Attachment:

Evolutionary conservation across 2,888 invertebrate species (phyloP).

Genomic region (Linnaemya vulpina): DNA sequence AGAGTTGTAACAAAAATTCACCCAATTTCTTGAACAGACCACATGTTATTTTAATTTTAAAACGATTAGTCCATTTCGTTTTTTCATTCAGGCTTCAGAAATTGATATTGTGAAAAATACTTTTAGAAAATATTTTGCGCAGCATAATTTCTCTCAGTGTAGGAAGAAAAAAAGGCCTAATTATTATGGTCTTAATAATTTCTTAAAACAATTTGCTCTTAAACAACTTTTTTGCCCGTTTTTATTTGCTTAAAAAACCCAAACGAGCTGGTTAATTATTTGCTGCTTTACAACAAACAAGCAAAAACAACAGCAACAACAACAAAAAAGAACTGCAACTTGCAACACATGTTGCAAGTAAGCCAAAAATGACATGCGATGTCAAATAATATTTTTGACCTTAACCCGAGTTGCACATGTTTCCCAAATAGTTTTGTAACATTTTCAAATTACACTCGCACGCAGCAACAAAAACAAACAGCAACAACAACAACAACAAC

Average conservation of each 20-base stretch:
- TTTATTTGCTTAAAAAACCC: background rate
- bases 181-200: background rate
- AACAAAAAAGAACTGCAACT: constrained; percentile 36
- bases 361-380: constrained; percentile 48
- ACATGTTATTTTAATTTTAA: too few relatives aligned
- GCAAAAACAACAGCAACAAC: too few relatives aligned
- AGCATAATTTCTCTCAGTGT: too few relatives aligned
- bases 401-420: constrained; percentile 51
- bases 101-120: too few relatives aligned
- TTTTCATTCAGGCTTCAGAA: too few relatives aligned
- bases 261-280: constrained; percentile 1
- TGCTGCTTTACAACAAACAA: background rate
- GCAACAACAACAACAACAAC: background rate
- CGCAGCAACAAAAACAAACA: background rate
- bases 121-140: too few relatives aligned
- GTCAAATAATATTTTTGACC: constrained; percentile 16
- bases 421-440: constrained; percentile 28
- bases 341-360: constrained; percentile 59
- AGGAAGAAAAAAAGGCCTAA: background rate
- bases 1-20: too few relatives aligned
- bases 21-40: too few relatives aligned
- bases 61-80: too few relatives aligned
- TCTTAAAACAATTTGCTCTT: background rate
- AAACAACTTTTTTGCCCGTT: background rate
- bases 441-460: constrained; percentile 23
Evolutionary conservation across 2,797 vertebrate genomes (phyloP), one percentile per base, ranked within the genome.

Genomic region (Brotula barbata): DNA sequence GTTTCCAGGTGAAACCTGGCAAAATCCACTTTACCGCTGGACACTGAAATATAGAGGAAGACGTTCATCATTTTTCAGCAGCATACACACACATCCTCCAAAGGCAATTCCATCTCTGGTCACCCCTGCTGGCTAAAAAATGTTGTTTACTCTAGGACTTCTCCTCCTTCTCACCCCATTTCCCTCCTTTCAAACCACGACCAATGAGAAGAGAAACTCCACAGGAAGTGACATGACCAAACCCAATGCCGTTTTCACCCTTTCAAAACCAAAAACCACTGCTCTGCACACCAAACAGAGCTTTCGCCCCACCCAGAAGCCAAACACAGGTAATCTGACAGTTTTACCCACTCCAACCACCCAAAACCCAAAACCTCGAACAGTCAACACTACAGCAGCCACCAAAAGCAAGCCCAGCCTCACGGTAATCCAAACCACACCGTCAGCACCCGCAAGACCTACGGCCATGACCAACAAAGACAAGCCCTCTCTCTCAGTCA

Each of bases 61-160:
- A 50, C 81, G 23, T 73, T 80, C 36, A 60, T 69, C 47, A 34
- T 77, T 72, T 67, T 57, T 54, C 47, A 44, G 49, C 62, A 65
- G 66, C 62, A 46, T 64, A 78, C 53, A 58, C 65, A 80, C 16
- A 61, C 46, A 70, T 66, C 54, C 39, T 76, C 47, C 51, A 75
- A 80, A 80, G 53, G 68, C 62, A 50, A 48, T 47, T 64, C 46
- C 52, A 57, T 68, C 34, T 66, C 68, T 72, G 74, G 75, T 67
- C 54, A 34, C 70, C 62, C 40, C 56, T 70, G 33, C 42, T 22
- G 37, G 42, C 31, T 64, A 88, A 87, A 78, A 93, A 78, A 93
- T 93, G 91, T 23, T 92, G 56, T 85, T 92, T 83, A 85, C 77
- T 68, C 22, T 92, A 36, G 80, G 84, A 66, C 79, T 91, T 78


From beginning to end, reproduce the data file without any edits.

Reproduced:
Evolutionary conservation across 2,888 invertebrate species (phyloP).

Genomic region (Linnaemya vulpina): DNA sequence AGAGTTGTAACAAAAATTCACCCAATTTCTTGAACAGACCACATGTTATTTTAATTTTAAAACGATTAGTCCATTTCGTTTTTTCATTCAGGCTTCAGAAATTGATATTGTGAAAAATACTTTTAGAAAATATTTTGCGCAGCATAATTTCTCTCAGTGTAGGAAGAAAAAAAGGCCTAATTATTATGGTCTTAATAATTTCTTAAAACAATTTGCTCTTAAACAACTTTTTTGCCCGTTTTTATTTGCTTAAAAAACCCAAACGAGCTGGTTAATTATTTGCTGCTTTACAACAAACAAGCAAAAACAACAGCAACAACAACAAAAAAGAACTGCAACTTGCAACACATGTTGCAAGTAAGCCAAAAATGACATGCGATGTCAAATAATATTTTTGACCTTAACCCGAGTTGCACATGTTTCCCAAATAGTTTTGTAACATTTTCAAATTACACTCGCACGCAGCAACAAAAACAAACAGCAACAACAACAACAACAAC

Average conservation of each 20-base stretch:
- TTTATTTGCTTAAAAAACCC: background rate
- bases 181-200: background rate
- AACAAAAAAGAACTGCAACT: constrained; percentile 36
- bases 361-380: constrained; percentile 48
- ACATGTTATTTTAATTTTAA: too few relatives aligned
- GCAAAAACAACAGCAACAAC: too few relatives aligned
- AGCATAATTTCTCTCAGTGT: too few relatives aligned
- bases 401-420: constrained; percentile 51
- bases 101-120: too few relatives aligned
- TTTTCATTCAGGCTTCAGAA: too few relatives aligned
- bases 261-280: constrained; percentile 1
- TGCTGCTTTACAACAAACAA: background rate
- GCAACAACAACAACAACAAC: background rate
- CGCAGCAACAAAAACAAACA: background rate
- bases 121-140: too few relatives aligned
- GTCAAATAATATTTTTGACC: constrained; percentile 16
- bases 421-440: constrained; percentile 28
- bases 341-360: constrained; percentile 59
- AGGAAGAAAAAAAGGCCTAA: background rate
- bases 1-20: too few relatives aligned
- bases 21-40: too few relatives aligned
- bases 61-80: too few relatives aligned
- TCTTAAAACAATTTGCTCTT: background rate
- AAACAACTTTTTTGCCCGTT: background rate
- bases 441-460: constrained; percentile 23
Evolutionary conservation across 2,797 vertebrate genomes (phyloP), one percentile per base, ranked within the genome.

Genomic region (Brotula barbata): DNA sequence GTTTCCAGGTGAAACCTGGCAAAATCCACTTTACCGCTGGACACTGAAATATAGAGGAAGACGTTCATCATTTTTCAGCAGCATACACACACATCCTCCAAAGGCAATTCCATCTCTGGTCACCCCTGCTGGCTAAAAAATGTTGTTTACTCTAGGACTTCTCCTCCTTCTCACCCCATTTCCCTCCTTTCAAACCACGACCAATGAGAAGAGAAACTCCACAGGAAGTGACATGACCAAACCCAATGCCGTTTTCACCCTTTCAAAACCAAAAACCACTGCTCTGCACACCAAACAGAGCTTTCGCCCCACCCAGAAGCCAAACACAGGTAATCTGACAGTTTTACCCACTCCAACCACCCAAAACCCAAAACCTCGAACAGTCAACACTACAGCAGCCACCAAAAGCAAGCCCAGCCTCACGGTAATCCAAACCACACCGTCAGCACCCGCAAGACCTACGGCCATGACCAACAAAGACAAGCCCTCTCTCTCAGTCA

Each of bases 61-160:
- A 50, C 81, G 23, T 73, T 80, C 36, A 60, T 69, C 47, A 34
- T 77, T 72, T 67, T 57, T 54, C 47, A 44, G 49, C 62, A 65
- G 66, C 62, A 46, T 64, A 78, C 53, A 58, C 65, A 80, C 16
- A 61, C 46, A 70, T 66, C 54, C 39, T 76, C 47, C 51, A 75
- A 80, A 80, G 53, G 68, C 62, A 50, A 48, T 47, T 64, C 46
- C 52, A 57, T 68, C 34, T 66, C 68, T 72, G 74, G 75, T 67
- C 54, A 34, C 70, C 62, C 40, C 56, T 70, G 33, C 42, T 22
- G 37, G 42, C 31, T 64, A 88, A 87, A 78, A 93, A 78, A 93
- T 93, G 91, T 23, T 92, G 56, T 85, T 92, T 83, A 85, C 77
- T 68, C 22, T 92, A 36, G 80, G 84, A 66, C 79, T 91, T 78